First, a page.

Archive for the ‘On Games’ Category

On Games: Yakuza!



While videogames are capable of great subtlety and originality, there is no question that the popular face of the industry looks extremely familiar: science fiction games tend to rely on Star Wars, Bladerunner, and Aliens; fantasy titles owe much to the elf-and-orc-heavy lore of Tolkien and even more to Dungeons & Dragons; and horror tends to channel Night of the Living Dead or 28 Days Later. While games with subtle themes are a worthy subject, I’m going to shelve that topic in favor of one more crazy action genre, albeit one not nearly as popular in the West: the Yakuza.

Specifically, I’m going to rush not long- but whirl-windedly through the Yakuza series created in 2005 by Ryu Ga Gotoko Studio, a Sega division whose catalog is currently represented in North America by seven key Yakuza titles and several spin-offs. Many of the entries in this series have never been translated or released outside Japan, although the truly dedicated Yakuza fans will have found ways to play them regardless.


On Games: Sekiro and A Plague Tale

Sekiro: Shadows Die Twice, FromSoftware, 2019

A Plague Tale: Innocence, Asobo Studio, 2019


I’m getting old, so I should probably go to bed at a reasonable hour, but I know I will be up late tonight (and tomorrow night, and the night after that, most likely) trying to kill an enormous poo-flinging ape that guards a cave in a beautiful mountain pool overshadowed by a hundred-foot-long reclining Bodhisattva. Eventually, I promise myself, I will kill the ape. But even then, I will not sleep. Other and worse things await me beyond this lovely pool. I may never get to bed on time again.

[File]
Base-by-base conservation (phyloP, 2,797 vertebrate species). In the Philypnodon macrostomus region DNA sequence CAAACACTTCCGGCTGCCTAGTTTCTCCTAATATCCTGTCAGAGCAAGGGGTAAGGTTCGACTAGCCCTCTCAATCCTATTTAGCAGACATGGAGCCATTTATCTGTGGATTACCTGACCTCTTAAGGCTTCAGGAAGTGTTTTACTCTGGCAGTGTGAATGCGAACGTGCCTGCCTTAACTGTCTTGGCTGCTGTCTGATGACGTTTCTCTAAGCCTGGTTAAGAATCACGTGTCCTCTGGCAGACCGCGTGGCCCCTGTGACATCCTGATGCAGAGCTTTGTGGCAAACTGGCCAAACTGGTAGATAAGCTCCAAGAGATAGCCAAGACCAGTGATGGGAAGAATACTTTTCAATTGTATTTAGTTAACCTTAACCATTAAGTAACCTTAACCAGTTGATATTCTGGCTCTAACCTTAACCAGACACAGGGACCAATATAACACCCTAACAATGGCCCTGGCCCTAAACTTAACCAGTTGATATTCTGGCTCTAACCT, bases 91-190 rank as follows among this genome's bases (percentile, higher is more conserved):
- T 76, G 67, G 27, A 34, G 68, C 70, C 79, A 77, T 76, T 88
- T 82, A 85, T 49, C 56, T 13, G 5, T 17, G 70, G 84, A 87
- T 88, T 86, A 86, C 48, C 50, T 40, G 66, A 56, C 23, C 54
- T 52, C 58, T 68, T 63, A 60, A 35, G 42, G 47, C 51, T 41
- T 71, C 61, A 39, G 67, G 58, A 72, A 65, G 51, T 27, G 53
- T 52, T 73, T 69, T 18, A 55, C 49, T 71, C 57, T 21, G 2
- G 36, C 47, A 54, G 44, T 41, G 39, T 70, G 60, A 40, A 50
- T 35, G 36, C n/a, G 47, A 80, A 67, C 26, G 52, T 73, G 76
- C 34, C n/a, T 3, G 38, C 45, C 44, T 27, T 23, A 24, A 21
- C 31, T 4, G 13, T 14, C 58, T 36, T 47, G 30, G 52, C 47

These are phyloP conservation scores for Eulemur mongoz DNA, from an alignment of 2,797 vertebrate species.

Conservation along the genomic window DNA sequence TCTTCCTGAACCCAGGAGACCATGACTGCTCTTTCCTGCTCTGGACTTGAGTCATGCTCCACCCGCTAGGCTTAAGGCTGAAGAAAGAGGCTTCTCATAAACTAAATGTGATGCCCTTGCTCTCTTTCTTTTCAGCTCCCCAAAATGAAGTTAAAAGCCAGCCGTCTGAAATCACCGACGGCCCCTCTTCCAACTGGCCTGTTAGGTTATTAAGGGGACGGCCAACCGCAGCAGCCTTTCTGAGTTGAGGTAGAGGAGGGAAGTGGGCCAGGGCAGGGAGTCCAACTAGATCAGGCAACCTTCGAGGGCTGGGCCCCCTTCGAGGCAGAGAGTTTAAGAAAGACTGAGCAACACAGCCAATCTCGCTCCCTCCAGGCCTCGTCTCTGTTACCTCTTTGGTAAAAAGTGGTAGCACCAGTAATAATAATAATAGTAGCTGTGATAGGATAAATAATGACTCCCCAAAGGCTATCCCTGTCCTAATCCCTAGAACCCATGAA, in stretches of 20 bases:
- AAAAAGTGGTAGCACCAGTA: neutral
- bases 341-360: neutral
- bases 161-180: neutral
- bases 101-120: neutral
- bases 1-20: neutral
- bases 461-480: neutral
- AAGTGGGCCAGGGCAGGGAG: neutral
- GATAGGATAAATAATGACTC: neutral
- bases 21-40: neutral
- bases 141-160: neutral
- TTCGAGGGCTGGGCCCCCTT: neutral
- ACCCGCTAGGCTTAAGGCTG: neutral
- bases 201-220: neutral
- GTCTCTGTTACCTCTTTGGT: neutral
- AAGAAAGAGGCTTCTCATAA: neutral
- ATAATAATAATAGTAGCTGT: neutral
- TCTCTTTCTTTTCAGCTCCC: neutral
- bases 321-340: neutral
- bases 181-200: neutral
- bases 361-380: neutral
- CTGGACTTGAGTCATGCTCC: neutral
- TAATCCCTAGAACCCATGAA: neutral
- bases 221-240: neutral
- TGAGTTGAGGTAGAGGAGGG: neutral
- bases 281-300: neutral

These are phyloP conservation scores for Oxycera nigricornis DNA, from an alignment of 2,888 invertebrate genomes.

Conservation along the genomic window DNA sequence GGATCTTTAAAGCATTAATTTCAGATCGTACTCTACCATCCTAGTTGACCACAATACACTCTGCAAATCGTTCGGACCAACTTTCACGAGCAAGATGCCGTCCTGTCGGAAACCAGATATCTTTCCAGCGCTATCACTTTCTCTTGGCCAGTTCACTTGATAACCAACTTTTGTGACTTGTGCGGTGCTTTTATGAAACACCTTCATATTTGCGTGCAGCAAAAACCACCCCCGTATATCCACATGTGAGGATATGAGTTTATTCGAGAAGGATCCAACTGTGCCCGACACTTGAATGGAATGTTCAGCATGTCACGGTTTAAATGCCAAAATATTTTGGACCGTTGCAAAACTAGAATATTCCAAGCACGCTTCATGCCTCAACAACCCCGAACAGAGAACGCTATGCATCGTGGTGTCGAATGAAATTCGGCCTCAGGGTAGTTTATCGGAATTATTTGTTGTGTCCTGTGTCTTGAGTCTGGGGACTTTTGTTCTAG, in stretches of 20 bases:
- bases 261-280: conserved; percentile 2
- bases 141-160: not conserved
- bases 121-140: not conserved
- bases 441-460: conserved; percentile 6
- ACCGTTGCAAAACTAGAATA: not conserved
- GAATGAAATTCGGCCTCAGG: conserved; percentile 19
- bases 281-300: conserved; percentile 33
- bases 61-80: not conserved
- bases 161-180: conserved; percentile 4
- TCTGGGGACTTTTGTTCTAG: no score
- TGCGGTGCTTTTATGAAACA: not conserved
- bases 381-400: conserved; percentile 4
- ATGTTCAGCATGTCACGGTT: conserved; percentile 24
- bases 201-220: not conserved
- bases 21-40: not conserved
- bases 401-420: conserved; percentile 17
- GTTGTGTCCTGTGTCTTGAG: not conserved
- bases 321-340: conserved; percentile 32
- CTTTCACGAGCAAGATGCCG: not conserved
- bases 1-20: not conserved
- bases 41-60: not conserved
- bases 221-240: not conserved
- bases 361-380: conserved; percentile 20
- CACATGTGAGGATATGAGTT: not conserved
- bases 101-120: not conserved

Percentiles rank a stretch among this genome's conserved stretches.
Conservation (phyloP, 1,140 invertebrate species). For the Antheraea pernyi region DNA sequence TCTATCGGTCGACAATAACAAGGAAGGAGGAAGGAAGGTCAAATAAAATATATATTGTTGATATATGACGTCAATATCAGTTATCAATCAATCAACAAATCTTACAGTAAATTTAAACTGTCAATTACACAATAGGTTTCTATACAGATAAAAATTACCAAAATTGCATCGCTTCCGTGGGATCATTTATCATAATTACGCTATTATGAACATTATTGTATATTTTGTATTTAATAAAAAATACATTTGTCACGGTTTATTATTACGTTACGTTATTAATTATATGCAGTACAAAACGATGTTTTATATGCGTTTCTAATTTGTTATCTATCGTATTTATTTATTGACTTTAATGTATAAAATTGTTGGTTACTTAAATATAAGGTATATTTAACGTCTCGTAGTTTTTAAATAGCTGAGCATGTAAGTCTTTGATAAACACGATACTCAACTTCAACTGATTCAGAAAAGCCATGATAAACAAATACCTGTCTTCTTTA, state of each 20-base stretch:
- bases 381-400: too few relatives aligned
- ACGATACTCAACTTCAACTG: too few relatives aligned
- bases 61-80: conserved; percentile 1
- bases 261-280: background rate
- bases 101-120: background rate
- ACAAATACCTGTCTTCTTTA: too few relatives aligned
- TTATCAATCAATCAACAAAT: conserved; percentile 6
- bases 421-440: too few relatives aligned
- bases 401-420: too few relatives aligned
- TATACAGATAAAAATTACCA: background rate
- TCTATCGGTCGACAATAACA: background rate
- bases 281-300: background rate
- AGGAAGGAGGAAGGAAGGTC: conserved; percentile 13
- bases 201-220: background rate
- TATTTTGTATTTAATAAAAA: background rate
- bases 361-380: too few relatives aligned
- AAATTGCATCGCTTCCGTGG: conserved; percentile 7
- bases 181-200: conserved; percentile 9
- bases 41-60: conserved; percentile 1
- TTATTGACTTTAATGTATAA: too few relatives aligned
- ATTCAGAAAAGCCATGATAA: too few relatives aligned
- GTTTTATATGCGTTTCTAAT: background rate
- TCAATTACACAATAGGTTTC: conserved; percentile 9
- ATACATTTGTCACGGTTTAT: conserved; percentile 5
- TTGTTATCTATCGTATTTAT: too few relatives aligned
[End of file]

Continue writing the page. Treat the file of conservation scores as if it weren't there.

The source of my sleeplessness, this seemingly endless series of almost unbeatable beings, is the game Sekiro: Shadows Die TwiceSekiro’s designers, FromSoftware, have already robbed me of thousands of hours of sleep by way of their previous famously difficult games, Demons SoulsDark Souls (One through Three), and Bloodborne. The major difference between Sekiro and the earlier titles is that in this one I am (much to my dismay) alone. FromSoftware’s previous games all made grudging acknowledgment of their difficulty and allowed strangers to assist one another, anonymously, through online play. But Sekiro’s lead character is named Wolf…and he is a lone Wolf. A stealthy shinobi, an assassin caught up in a blur of shifting allegiances, divine heirs, baffling bloodlines…none of which even remotely matter.


On Games: Nioh

Nioh, Team Ninja, 2017

Nioh 2, Team Ninja, 2020


I am no Elizabethan scholar, nor trained in any form of combat, but I’ve always felt certain I could beat a seventy-year-old royal astrologer in a fight.

John Dee, Queen Elizabeth’s advisor, the original 007, mathematician and cartographer, author of many occult volumes and investigations, has somehow managed to get himself blown up twenty feet tall, all of it covered with eyeballs. He’s powerful. He’s fast. And I, supposedly a trained samurai (although Irish born and raised), am really no match for him.

Dee, instead of frittering away his remaining years in a library like any respectable philosopher, has instead filled the Tower of London with alchemical devices powered by a rare “spirit stone” found only in Japan. Dee’s assistant, the diabolical Edward Kelley, spent his last few years in Japan, subverting shoguns and samurai in order to…to do what exactly? Create a brisk trade in these stones, delivering them to England? Import the monsters out of Japanese folklore known as yokai?